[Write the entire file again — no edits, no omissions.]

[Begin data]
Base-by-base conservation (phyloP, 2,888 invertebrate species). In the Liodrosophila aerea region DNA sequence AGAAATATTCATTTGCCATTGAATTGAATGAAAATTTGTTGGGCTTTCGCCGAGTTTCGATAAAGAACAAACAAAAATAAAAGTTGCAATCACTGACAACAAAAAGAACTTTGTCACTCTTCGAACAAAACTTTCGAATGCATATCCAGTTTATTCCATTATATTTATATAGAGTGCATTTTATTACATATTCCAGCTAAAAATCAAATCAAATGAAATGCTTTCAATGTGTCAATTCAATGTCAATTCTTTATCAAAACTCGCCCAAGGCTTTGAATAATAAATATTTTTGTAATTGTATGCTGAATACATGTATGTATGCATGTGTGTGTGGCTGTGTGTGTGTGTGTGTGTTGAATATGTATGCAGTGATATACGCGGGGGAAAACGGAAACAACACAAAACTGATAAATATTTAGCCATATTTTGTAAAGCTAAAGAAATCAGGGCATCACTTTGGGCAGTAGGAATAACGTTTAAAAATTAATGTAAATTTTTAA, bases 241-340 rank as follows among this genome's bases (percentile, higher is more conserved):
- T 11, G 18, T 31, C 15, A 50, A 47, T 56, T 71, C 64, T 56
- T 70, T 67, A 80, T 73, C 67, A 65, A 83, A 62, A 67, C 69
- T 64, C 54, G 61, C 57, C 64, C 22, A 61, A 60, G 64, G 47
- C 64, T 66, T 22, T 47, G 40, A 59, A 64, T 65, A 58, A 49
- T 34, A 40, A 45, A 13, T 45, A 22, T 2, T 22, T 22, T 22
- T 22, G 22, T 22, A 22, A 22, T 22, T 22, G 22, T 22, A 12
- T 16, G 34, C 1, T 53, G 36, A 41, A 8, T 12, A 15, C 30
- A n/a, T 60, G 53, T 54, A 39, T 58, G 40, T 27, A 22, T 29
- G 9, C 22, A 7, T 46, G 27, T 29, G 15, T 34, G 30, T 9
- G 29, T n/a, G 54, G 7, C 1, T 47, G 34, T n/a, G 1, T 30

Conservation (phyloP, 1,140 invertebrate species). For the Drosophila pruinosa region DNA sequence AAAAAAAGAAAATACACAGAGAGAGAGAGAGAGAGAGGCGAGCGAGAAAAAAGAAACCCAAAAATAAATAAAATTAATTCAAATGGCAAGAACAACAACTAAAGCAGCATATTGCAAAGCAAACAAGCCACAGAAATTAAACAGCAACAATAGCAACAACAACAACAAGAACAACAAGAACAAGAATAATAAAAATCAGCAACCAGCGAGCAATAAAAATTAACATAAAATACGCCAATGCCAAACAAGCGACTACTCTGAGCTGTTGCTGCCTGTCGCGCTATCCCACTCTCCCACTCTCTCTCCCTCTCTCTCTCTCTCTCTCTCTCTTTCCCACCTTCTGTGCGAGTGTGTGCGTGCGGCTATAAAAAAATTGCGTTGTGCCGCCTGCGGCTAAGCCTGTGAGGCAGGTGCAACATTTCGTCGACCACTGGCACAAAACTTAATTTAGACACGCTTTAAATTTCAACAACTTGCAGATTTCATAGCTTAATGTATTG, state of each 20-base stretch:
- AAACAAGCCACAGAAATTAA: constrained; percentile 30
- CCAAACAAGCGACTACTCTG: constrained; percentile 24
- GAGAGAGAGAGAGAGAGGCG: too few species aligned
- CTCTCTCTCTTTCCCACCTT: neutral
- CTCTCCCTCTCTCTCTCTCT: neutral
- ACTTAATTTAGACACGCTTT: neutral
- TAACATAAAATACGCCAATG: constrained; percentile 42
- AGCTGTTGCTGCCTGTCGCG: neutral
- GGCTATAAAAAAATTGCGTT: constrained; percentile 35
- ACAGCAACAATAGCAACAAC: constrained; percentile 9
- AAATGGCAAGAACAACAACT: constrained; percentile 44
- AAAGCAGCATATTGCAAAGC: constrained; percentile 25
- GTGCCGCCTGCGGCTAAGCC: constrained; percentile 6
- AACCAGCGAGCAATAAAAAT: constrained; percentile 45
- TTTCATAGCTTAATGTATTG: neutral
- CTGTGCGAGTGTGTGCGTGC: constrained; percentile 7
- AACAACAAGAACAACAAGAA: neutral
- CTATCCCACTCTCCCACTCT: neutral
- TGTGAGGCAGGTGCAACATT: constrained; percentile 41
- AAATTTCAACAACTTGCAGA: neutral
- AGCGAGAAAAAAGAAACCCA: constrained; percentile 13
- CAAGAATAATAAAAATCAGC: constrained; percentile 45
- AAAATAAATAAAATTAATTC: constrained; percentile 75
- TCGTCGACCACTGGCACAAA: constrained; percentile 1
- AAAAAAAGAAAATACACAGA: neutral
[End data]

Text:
Base-by-base conservation (phyloP, 2,888 invertebrate species). In the Liodrosophila aerea region DNA sequence AGAAATATTCATTTGCCATTGAATTGAATGAAAATTTGTTGGGCTTTCGCCGAGTTTCGATAAAGAACAAACAAAAATAAAAGTTGCAATCACTGACAACAAAAAGAACTTTGTCACTCTTCGAACAAAACTTTCGAATGCATATCCAGTTTATTCCATTATATTTATATAGAGTGCATTTTATTACATATTCCAGCTAAAAATCAAATCAAATGAAATGCTTTCAATGTGTCAATTCAATGTCAATTCTTTATCAAAACTCGCCCAAGGCTTTGAATAATAAATATTTTTGTAATTGTATGCTGAATACATGTATGTATGCATGTGTGTGTGGCTGTGTGTGTGTGTGTGTGTTGAATATGTATGCAGTGATATACGCGGGGGAAAACGGAAACAACACAAAACTGATAAATATTTAGCCATATTTTGTAAAGCTAAAGAAATCAGGGCATCACTTTGGGCAGTAGGAATAACGTTTAAAAATTAATGTAAATTTTTAA, bases 241-340 rank as follows among this genome's bases (percentile, higher is more conserved):
- T 11, G 18, T 31, C 15, A 50, A 47, T 56, T 71, C 64, T 56
- T 70, T 67, A 80, T 73, C 67, A 65, A 83, A 62, A 67, C 69
- T 64, C 54, G 61, C 57, C 64, C 22, A 61, A 60, G 64, G 47
- C 64, T 66, T 22, T 47, G 40, A 59, A 64, T 65, A 58, A 49
- T 34, A 40, A 45, A 13, T 45, A 22, T 2, T 22, T 22, T 22
- T 22, G 22, T 22, A 22, A 22, T 22, T 22, G 22, T 22, A 12
- T 16, G 34, C 1, T 53, G 36, A 41, A 8, T 12, A 15, C 30
- A n/a, T 60, G 53, T 54, A 39, T 58, G 40, T 27, A 22, T 29
- G 9, C 22, A 7, T 46, G 27, T 29, G 15, T 34, G 30, T 9
- G 29, T n/a, G 54, G 7, C 1, T 47, G 34, T n/a, G 1, T 30

Conservation (phyloP, 1,140 invertebrate species). For the Drosophila pruinosa region DNA sequence AAAAAAAGAAAATACACAGAGAGAGAGAGAGAGAGAGGCGAGCGAGAAAAAAGAAACCCAAAAATAAATAAAATTAATTCAAATGGCAAGAACAACAACTAAAGCAGCATATTGCAAAGCAAACAAGCCACAGAAATTAAACAGCAACAATAGCAACAACAACAACAAGAACAACAAGAACAAGAATAATAAAAATCAGCAACCAGCGAGCAATAAAAATTAACATAAAATACGCCAATGCCAAACAAGCGACTACTCTGAGCTGTTGCTGCCTGTCGCGCTATCCCACTCTCCCACTCTCTCTCCCTCTCTCTCTCTCTCTCTCTCTCTTTCCCACCTTCTGTGCGAGTGTGTGCGTGCGGCTATAAAAAAATTGCGTTGTGCCGCCTGCGGCTAAGCCTGTGAGGCAGGTGCAACATTTCGTCGACCACTGGCACAAAACTTAATTTAGACACGCTTTAAATTTCAACAACTTGCAGATTTCATAGCTTAATGTATTG, state of each 20-base stretch:
- AAACAAGCCACAGAAATTAA: constrained; percentile 30
- CCAAACAAGCGACTACTCTG: constrained; percentile 24
- GAGAGAGAGAGAGAGAGGCG: too few species aligned
- CTCTCTCTCTTTCCCACCTT: neutral
- CTCTCCCTCTCTCTCTCTCT: neutral
- ACTTAATTTAGACACGCTTT: neutral
- TAACATAAAATACGCCAATG: constrained; percentile 42
- AGCTGTTGCTGCCTGTCGCG: neutral
- GGCTATAAAAAAATTGCGTT: constrained; percentile 35
- ACAGCAACAATAGCAACAAC: constrained; percentile 9
- AAATGGCAAGAACAACAACT: constrained; percentile 44
- AAAGCAGCATATTGCAAAGC: constrained; percentile 25
- GTGCCGCCTGCGGCTAAGCC: constrained; percentile 6
- AACCAGCGAGCAATAAAAAT: constrained; percentile 45
- TTTCATAGCTTAATGTATTG: neutral
- CTGTGCGAGTGTGTGCGTGC: constrained; percentile 7
- AACAACAAGAACAACAAGAA: neutral
- CTATCCCACTCTCCCACTCT: neutral
- TGTGAGGCAGGTGCAACATT: constrained; percentile 41
- AAATTTCAACAACTTGCAGA: neutral
- AGCGAGAAAAAAGAAACCCA: constrained; percentile 13
- CAAGAATAATAAAAATCAGC: constrained; percentile 45
- AAAATAAATAAAATTAATTC: constrained; percentile 75
- TCGTCGACCACTGGCACAAA: constrained; percentile 1
- AAAAAAAGAAAATACACAGA: neutral